“From the clatter of its keys to its unique aesthetic, the enduring romance surrounding the typewriter has earned it many devoted fans.
“This charming exhibition takes visitors on a journey from its inception as a curious piece of cutting-edge technology through its role as a crucial mainstay of the workplace right up to the present day, where it enjoys cult appeal.”
The often large and bulky early typewriters were first shipped across the Atlantic by E Remington & Sons throughout the 1870s.
At the outset, they were luxury devices that cost the equivalent of half the average annual salary: in short, they were out of reach to the ordinary household of the time.
Sewing machine salesman John J Deas, who lived and worked in Dundee, was one of the most vocal enthusiasts of the new typing machines in Scotland.
He was particularly keen on the Caligraph model, which his extravagant posters proclaimed – twice – was “the best and cheapest typewriter in the world”.
Adverts for his business in Dundee and Aberdeen were equally bold and unambiguous. Mr Deas thought the typewriter was a magnificent invention, he was evangelical about spreading the word, and he told his customers loudly and proudly they would “do for the ink-bottle and pen what the sewing machine has done for the needle”.
Such promotion quickly reaped a rich dividend for those who sold the devices, who discovered a late-Victorian audience was thrilled by these technological gizmos.
Indeed, the final decade of the 19th Century was marked by a massive boom in the demand for typewriters as all manner of organisations began to realise their value.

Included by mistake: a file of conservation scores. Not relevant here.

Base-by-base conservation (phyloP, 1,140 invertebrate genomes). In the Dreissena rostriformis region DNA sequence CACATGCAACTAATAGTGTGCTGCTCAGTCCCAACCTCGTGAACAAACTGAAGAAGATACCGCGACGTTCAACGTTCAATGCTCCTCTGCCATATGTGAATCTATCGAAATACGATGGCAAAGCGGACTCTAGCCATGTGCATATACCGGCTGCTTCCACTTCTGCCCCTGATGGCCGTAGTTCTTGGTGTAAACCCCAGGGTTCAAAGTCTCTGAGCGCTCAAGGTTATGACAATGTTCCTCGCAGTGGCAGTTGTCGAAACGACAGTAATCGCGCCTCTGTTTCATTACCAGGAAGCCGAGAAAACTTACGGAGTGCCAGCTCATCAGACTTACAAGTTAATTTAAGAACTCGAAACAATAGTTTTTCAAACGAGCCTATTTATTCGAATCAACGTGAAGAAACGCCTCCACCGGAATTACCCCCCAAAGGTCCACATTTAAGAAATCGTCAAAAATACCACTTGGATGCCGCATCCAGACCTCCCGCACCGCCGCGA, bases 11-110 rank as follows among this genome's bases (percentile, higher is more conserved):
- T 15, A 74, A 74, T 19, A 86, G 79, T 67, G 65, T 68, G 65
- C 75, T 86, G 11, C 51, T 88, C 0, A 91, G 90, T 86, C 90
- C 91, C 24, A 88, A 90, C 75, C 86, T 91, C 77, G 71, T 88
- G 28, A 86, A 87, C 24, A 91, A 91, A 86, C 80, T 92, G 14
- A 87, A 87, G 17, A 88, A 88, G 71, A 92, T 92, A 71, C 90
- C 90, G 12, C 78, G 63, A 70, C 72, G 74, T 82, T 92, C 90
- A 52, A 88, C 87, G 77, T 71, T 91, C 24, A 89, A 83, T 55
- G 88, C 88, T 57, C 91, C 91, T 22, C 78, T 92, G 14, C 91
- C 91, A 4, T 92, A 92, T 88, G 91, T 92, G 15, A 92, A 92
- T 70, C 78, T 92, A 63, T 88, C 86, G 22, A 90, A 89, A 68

By 1900 they had revolutionised the world of communications, both transforming office work and opening up new employment opportunities, especially for women.
And, while it might seem difficult to understand for a younger generation, there was a romance about the design of many of these typewriters.
They inspired many different novelists and artists, with prolific American Mark Twain among the first to use what he called a “new-fangled writing machine”.
Henry James relished the loud clacking of a Remington typewriter and found that his inspiration dried up whenever he upgraded to a quieter model.
Jack Kerouac typed out his magnum opus, On The Road, on a 36 metre-long manuscript because he wanted to write continuously in a dazzling stream of consciousness.
Sir Arthur Conan Doyle even used the quirk that every brand of typewriter had its own unique stamp as a plot device in the Sherlock Holmes short story A Case of Identity and it also featured prominently in the Agatha Christie Poirot novel The ABC Murders.
In the late 1940s the Italian firm Olivetti opened a factory in the east end of Glasgow, later producing stylish models such as the Lexikon 80, and the portable Lettera 22, which were regarded as being at the cutting edge of design.
Typewriter technology advanced to include electric models from the 1920s before the rise in computers led to them gradually being phased out of most office spaces.
However, just as with many youngsters showing a renewed interest in vinyl records, cassette tapes and cine films, so an audience still exists for the old-style machines.
And, for them, the unique experience of writing on a typewriter and the enduring beauty of their design means that there is still a demand for these intricate machines among people of all ages and backgrounds.
- The Typewriter Revolution exhibition will be held at the National Museum of Scotland in Edinburgh from Saturday July 24 to Sunday April 17 2022. Admission is free with pre-booked museum entry.